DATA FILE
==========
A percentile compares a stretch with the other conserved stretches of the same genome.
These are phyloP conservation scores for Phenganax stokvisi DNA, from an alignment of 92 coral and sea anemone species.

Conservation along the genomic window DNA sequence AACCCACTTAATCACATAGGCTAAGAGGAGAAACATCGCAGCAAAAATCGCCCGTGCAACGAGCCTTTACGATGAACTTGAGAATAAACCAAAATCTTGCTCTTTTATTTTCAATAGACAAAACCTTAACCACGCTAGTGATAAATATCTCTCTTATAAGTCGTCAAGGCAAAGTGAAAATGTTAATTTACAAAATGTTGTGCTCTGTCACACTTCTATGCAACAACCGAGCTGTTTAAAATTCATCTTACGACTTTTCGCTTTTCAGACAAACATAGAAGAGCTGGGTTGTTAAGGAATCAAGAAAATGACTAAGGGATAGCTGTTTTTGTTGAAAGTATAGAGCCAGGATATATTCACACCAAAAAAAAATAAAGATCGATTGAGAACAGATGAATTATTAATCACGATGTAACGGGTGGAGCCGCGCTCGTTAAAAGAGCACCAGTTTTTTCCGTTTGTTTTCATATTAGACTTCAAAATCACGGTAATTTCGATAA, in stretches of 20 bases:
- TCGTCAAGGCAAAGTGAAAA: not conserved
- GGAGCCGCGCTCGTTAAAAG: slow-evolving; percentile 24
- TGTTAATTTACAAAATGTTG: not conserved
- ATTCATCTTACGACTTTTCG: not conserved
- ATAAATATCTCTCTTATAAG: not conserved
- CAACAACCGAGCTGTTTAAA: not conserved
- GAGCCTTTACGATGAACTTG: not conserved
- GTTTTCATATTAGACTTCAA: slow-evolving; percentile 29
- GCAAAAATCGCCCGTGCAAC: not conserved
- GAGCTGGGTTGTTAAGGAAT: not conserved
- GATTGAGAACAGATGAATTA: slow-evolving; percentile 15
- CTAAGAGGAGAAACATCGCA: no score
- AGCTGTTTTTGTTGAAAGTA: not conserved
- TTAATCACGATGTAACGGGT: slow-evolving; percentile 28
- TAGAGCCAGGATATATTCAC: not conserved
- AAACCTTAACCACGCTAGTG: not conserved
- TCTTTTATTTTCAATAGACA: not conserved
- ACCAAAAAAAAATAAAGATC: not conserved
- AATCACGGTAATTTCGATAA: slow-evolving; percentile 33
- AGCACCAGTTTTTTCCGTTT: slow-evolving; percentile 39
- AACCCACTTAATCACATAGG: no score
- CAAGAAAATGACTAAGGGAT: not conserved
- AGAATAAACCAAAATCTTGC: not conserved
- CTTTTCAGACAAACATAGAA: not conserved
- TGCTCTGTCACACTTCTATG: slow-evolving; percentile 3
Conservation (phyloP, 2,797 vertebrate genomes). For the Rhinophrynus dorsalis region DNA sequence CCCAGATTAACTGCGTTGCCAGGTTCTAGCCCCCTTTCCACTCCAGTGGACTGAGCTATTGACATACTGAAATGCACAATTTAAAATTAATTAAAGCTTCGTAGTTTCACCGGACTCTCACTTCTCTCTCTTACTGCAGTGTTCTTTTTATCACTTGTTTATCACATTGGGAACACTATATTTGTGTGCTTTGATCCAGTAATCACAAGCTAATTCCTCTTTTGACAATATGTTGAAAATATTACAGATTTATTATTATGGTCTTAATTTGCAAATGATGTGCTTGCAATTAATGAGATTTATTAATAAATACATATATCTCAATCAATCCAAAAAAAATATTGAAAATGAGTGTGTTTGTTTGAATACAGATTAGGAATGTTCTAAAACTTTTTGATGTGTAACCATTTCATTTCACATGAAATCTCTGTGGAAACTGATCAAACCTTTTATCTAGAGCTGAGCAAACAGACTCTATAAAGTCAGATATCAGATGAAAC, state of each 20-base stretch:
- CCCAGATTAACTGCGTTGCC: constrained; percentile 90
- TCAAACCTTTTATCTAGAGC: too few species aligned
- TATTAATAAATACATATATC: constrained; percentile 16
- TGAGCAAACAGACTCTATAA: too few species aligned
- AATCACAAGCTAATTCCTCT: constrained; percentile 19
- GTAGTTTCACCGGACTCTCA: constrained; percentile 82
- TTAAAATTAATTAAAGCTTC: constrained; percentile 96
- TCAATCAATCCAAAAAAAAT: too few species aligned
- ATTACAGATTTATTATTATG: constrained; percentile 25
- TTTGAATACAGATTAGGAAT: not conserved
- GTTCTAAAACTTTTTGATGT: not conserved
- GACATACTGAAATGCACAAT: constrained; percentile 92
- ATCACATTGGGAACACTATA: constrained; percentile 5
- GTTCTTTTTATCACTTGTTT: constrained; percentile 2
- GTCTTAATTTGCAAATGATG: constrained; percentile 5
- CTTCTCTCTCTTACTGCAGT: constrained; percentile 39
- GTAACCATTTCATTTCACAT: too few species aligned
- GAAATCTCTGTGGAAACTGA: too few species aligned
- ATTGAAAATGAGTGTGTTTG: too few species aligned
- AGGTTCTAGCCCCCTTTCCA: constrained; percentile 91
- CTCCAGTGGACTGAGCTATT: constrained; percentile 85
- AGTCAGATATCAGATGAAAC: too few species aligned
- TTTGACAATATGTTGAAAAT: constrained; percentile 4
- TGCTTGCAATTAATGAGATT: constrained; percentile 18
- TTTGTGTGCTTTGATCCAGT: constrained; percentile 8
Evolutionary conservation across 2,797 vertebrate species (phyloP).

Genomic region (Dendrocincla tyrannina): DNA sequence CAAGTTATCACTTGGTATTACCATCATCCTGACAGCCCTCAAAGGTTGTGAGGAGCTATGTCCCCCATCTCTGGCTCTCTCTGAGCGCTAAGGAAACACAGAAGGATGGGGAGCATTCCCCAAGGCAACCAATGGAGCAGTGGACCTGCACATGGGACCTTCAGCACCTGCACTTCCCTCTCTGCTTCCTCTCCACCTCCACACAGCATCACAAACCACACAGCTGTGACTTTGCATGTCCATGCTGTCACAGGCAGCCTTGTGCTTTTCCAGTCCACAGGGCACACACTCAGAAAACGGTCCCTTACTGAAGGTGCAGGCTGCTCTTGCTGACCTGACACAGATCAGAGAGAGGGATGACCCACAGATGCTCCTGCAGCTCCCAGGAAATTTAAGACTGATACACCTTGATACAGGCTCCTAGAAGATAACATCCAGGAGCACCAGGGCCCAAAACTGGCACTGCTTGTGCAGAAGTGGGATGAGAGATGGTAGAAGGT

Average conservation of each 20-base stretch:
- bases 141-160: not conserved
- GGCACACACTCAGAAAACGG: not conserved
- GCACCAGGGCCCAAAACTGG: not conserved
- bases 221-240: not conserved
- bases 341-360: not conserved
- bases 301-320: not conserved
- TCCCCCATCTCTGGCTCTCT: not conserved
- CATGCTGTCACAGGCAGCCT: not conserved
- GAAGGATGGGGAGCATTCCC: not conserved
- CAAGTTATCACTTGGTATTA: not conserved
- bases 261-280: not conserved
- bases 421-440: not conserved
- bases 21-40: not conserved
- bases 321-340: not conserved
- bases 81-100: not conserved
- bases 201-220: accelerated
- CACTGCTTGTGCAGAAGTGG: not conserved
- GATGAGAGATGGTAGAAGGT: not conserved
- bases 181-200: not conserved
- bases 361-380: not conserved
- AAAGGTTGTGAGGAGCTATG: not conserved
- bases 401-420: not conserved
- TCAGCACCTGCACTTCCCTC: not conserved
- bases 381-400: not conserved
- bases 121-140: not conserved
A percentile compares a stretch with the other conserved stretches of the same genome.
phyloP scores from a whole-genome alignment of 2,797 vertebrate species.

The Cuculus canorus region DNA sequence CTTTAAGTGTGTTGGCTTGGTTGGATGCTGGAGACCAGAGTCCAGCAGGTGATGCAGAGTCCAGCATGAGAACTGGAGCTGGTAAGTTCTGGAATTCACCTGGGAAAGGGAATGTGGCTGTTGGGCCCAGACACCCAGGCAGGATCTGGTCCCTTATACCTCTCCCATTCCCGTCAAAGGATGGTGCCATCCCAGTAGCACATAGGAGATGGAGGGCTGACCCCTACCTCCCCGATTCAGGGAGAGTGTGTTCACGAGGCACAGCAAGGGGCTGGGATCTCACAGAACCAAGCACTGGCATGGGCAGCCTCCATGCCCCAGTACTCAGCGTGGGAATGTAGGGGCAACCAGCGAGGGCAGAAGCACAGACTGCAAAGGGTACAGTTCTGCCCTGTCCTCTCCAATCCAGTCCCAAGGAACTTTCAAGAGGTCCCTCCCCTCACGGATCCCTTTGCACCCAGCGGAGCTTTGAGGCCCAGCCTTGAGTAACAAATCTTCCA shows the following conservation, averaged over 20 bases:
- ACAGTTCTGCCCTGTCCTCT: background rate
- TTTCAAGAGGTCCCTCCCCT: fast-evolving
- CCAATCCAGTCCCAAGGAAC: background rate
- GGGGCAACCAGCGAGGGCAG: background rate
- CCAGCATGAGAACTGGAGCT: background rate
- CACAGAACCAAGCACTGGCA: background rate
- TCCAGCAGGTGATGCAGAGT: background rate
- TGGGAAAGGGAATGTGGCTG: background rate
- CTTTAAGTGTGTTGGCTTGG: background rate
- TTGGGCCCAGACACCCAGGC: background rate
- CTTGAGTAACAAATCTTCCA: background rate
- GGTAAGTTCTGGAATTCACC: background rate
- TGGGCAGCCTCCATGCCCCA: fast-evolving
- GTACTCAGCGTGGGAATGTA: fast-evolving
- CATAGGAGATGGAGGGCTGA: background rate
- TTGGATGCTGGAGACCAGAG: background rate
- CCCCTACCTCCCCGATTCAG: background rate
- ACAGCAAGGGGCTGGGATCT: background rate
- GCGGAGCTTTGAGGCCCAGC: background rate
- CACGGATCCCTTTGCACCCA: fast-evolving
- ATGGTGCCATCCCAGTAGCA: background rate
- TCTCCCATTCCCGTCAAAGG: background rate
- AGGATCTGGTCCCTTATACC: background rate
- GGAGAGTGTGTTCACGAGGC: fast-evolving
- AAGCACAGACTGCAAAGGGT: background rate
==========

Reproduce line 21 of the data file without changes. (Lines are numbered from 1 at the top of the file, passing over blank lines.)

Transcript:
- ACCAAAAAAAAATAAAGATC: not conserved